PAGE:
Each school day, a group of Waupaca High School students heads outside to the student parking lot to work on a project.
They are building a house.
“I think it’s a great experience for the kids to work on this. They’ll probably remember this the rest of their days,” said Dave Larson, who is a technology instructor at the school.
Larson’s class is building the house, and Jim Richmond, the school’s career and technical education coordinator, is assisting.
“Five-year-old data shows 23 other schools in Wisconsin build houses. Many others build other structures, such as garages, sheds, etc.,” Richmond said.
Participating in the house building project this year at WHS are Zach Arthur, Brandon Bolen, Aaron Dobizl, Eric Harrington, Jackson Hazen, Jake Hobson, Josh Houtman, Jon Larsen, Mitch Molder, Courtney Mortenson, Zach Nelson, Brandon Nowak, Jake Plamann, Jake Reedy, Joe Trindal, Will Vogt and Taran Walkush.
The students – all juniors and seniors – were identified to be part of the project prior to the end of the 2011-12 school year.
They were selected based on their expressed interest in the building trades.
“Mr. Richmond said he had a big project,” Reedy said. “I was excited. At first, I didn’t know what it was.”
Initially, Richmond wanted the students to partner with Habitat for Humanity to build a house.
It takes from four to six months from the time a family applies to be a Habitat for Humanity homeowner until they learn if they have been approved.
Informational meetings were held, but they were unable to find a family to be part of the building of the house.
Richmond said a community member recently approached him to say he is interested in buying the house.
A local Realtor has offered to estimate the value of the home, once it is complete, he said.
The plan is to sell it and break even on the project, with the hope of being able to partner with Habitat for Humanity on future house building projects.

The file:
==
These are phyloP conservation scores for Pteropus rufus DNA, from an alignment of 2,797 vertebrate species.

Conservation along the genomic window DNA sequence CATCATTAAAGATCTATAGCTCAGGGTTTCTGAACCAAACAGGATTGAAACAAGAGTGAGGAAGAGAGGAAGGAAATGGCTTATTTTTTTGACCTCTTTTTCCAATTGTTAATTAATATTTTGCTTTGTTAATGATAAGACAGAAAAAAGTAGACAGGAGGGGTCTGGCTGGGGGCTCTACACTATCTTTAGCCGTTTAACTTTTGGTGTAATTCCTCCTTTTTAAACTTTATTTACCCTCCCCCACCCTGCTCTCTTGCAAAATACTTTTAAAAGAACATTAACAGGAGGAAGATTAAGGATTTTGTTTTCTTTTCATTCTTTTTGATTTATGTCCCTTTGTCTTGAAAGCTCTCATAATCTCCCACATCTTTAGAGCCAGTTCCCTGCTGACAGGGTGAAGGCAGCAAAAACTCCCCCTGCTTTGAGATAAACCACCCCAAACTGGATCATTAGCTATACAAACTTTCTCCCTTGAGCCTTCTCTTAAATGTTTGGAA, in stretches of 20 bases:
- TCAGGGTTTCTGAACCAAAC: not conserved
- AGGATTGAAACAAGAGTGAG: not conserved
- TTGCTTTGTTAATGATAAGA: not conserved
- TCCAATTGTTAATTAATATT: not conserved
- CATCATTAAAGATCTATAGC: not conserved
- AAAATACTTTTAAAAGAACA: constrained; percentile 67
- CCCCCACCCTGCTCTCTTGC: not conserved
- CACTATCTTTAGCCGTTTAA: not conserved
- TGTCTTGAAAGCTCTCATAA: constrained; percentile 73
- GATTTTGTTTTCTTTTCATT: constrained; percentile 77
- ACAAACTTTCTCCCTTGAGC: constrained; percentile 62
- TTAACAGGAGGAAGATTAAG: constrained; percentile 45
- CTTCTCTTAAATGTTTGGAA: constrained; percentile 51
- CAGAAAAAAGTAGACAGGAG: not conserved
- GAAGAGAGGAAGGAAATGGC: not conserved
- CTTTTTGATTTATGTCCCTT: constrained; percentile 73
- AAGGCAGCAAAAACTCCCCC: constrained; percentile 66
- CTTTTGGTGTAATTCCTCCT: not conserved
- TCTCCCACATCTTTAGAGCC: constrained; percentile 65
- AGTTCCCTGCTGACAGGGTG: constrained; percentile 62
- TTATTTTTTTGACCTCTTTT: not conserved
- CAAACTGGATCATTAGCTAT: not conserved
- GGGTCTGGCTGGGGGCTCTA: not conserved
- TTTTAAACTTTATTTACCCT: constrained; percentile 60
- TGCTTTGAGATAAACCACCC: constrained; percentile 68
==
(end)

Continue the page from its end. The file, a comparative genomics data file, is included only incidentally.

The 1,456-square-foot house the students are building will have three bedrooms, two bathrooms and a full basement.
The students typically work on the house two hours each day.
When the weather was not conducive for them to work outside, they worked inside, in the school’s work shop, building the interior and exterior walls.
Once spring arrived, some students spent entire school days working on the project, making up the work from their other classes.
Being involved in such a project has resulted in many lessons for the students.
“What I learned is everything from how to properly lay out wood to make correct cuts to how to build walls,” Reedy said. “I’ve learned how to work with other people, as a team to get the job done.”
Reedy is completing his senior year at WHS and took numerous metal and wood shop classes before being asked to be part of the project.
“I saw it as a good learning experience,” he said.
The students learned to stay focused on the job and to listen to their teachers and others with experience.
Last winter’s snow held them back, and plans call for the roof to be sheeted and shingled by the end of this school year.
The house will be finished next school year.
“I wish I could be here when they finish it,” Reedy said. “It’s nice to know you were a part of the beginning. It was the first year. I look forward to seeing houses built by high school students for families.”
For Nowak, who is also a senior at WHS, building the house has been a fun learning experience.
He signed up for every metals and welding class he could take at the school and will head to Fox Valley Technical College in Appleton after he graduates to become an industrial welding technician.
Reedy, too, is enrolling at the campus, planning to become an electro-mechanical technician.
“I encourage underclassmen to get involved in the project next year,” he said. “It’s a learning experience – an experience of a lifetime.”
The project is being supported by many.
Richmond said the International Brotherhood of Electrical Workers is donating materials and labor for all the electrical work in the house.
A plumber and heating specialist also planned to assist the students, and Paul’s Concrete donated the lifting of the walls and trusses.
“I suspect, with a little luck and sunny days, which we haven’t had a lot of, we may get some of the smaller windows in (before the end of the school year),” Richmond said. “I’m hoping next time, it is a Habitat house.”
While this year’s graduating seniors wish they could help complete the first house, some hope to be back to watch when the house is moved from the parking lot.
They will not forget being a part of the project.
“There’s not a lot of people who can say that they built a house,” Reedy said.